Lesson 1.3 Identity: Molecules and Cells - Overview

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Nov 30, 2013 (3 years and 8 months ago)

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Lesson 1.3 Identity: Molecules and Cells
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Overview

Preface

In lesson 1.3, students will examine the role molecules, such as DNA and protein, and cells play in identity.
Cells in the body contain chromosomes; the DNA that makes up these structures
controls the body’s production
of proteins and ultimately, human structure and function. Our genes code for the proteins that contribute to
physical features such as skin pigmentation and eye color. Specific genes have been shown to put a person at
increas
ed risk for disease while others have been linked to personality. DNA provides a unique code of over
three billion base pairs. Unless you are an identical twin, there is no other person on the planet with your same
code. And although only one tenth of one
percent of this DNA differs from person to person, the regions
that

do

vary provide a true genetic blueprint of an individual.

In this lesson, students will return to their study of the skeletal remains. Using simulated DNA samples
collected from the bones

of the skeleton, students will now use molecular techniques to determine identity.
Students have explored the tools of molecular biology in PBS, but they have yet to explore restriction enzymes
as a tool for cutting DNA. In this lesson, students will run
restriction analysis on simulated DNA samples from
the skeleton and from missing persons who match the physical description provided by the bone analysis. Since
each person has a unique genetic code, these enzymes will make a different number of cuts in th
e DNA, leaving
a varying number of fragments. These restriction fragments will be separated via gel electrophoresis and the
resulting restriction fragment length polymorphisms (RFLPs) will be compared. Students will add to their case
report from Lesson 2 a
nd make a final conclusion regarding the identity of the skeleton. Students will also
investigate the various career areas they have worked through in the unit.

To wrap up the unit, students will explore the technology being used to secure and verify ident
ity. Biometrics is
the field of science dedicated to using physical characteristics, such as facial features or patterns in the eyes, and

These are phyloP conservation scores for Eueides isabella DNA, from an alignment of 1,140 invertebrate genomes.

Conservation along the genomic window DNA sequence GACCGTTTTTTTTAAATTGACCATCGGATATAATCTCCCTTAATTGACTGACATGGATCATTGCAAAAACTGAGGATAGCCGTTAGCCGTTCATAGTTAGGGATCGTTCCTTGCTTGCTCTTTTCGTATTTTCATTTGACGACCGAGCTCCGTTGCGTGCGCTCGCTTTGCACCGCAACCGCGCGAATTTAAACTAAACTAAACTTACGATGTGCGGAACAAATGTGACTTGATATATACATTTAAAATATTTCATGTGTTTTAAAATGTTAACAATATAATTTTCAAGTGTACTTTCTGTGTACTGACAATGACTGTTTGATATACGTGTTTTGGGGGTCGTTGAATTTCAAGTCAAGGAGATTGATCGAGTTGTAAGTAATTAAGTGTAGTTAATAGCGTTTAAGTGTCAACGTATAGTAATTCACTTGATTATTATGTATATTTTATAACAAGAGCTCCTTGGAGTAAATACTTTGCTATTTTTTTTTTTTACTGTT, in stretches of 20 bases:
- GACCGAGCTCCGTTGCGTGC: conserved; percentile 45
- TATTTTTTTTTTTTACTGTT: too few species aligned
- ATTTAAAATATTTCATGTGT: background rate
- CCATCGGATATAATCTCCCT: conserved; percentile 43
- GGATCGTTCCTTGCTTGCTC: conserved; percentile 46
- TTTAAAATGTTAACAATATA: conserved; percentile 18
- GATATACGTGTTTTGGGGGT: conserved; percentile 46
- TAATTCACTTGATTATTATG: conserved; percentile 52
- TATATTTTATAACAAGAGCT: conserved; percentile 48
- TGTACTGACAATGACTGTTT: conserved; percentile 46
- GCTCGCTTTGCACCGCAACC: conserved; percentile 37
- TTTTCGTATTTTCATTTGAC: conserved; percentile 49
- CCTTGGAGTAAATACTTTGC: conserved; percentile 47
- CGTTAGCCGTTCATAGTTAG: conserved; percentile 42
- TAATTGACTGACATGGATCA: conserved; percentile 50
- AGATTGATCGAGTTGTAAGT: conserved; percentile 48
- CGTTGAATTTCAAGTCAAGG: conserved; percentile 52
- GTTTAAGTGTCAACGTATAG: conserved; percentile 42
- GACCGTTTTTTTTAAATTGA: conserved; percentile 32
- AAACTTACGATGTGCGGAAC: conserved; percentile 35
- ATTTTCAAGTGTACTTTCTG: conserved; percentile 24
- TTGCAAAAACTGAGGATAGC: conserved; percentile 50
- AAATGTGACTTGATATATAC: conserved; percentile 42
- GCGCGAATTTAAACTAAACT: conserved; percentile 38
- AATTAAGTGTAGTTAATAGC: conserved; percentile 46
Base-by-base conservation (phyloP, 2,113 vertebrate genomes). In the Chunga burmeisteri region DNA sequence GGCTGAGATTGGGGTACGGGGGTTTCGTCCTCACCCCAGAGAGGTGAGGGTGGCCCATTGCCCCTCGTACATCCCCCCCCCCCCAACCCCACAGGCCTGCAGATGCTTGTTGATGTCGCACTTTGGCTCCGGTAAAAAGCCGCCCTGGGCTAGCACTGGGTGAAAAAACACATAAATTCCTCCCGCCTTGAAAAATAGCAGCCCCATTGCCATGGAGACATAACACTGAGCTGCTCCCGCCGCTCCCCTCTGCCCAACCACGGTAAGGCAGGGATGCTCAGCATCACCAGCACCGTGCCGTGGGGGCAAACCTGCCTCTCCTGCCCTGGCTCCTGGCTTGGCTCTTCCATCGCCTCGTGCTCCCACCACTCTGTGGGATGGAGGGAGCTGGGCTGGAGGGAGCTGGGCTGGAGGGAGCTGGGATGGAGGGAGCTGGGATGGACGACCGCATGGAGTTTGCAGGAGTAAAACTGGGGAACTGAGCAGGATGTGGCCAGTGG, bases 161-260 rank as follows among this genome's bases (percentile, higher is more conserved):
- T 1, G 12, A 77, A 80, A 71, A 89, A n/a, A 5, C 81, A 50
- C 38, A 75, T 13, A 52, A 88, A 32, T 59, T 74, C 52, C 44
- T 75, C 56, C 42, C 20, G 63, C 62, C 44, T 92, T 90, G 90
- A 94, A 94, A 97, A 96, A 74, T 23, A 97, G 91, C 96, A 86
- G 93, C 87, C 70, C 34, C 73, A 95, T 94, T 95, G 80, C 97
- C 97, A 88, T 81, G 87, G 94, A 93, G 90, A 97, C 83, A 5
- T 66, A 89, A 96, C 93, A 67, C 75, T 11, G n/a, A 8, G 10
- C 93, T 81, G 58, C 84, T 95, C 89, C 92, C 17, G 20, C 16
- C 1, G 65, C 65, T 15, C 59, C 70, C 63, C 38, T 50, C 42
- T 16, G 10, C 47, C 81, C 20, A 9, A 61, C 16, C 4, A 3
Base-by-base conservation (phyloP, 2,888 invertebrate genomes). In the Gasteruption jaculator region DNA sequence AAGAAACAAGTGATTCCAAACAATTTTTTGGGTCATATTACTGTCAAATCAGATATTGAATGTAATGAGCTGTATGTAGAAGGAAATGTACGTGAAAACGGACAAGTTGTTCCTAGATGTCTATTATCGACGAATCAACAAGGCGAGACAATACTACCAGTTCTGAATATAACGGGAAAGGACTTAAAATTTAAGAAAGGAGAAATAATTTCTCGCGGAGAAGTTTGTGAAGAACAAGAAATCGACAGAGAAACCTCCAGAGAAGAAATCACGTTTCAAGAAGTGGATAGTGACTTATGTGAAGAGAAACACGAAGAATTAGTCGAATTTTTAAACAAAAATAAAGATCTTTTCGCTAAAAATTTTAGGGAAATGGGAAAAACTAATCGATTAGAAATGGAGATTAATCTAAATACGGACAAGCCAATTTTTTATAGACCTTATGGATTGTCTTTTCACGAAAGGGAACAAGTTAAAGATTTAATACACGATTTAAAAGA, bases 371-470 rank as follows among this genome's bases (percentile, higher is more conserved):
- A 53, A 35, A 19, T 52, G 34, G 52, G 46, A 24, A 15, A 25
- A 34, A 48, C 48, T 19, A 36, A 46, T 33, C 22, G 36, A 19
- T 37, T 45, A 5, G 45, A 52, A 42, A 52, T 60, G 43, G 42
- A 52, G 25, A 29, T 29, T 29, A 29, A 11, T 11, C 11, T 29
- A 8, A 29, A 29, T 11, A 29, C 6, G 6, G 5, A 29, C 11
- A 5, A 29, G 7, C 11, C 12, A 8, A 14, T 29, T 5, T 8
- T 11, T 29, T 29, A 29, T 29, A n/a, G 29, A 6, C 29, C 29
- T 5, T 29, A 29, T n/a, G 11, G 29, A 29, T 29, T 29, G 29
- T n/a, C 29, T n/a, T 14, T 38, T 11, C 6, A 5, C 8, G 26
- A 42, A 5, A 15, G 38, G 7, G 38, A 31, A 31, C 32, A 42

behavioral characteristics, such as voice or handwriting, to determine or confirm identity. Students have most
likely
seen this technology in movies or on TV, but few may realize that biometrics is not just science fiction.
Biometrics is becoming more widely used to identify individuals and to authenticate that they are who they say
they are. Simple biometric scanners hav
e been prototyped in airports and have even been added to some theme
parks to link a person to his or her admission ticket.


Understandings

1.

Human DNA is a unique code of over three billion base pairs that provides a genetic blueprint of an
individual.

2.

Rest
riction enzymes recognize and cut specific sequences in DNA.

3.

Gel electrophoresis separates DNA fragments based on size and is used in Restriction Fragment Length
Polymorphism (RFLP) analysis.

4.

Physical characteristics can be used to confirm or authenticate
identity.

Knowledge and Skills



It is expected that students will:



Explain how restriction enzymes cut DNA.



Describe how gel electrophoresis separates DNA fragments.



Recognize that gel electrophoresis can be used to examine DNA differences between individua
ls.



Outline current biometrics technology.



Digest DNA samples using restriction enzymes.



Demonstrate the steps of gel electrophoresis and analyze the resulting restriction fragment length
polymorphisms (RFLPs).


Essential Questions

1.

What is the structure
and function of DNA?

2.

How does DNA differ from person to person?

3.

What role does DNA play in our identity?

4.

How can tools of molecular biology be used to compare the DNA of two individuals?

5.

What are restriction enzymes?

6.

What are restriction fragment length po
lymorphisms?

7.

What is gel electrophoresis and how can the results of this technique be interpreted?

8.

How can the field of biometrics be used to verify and protect identity?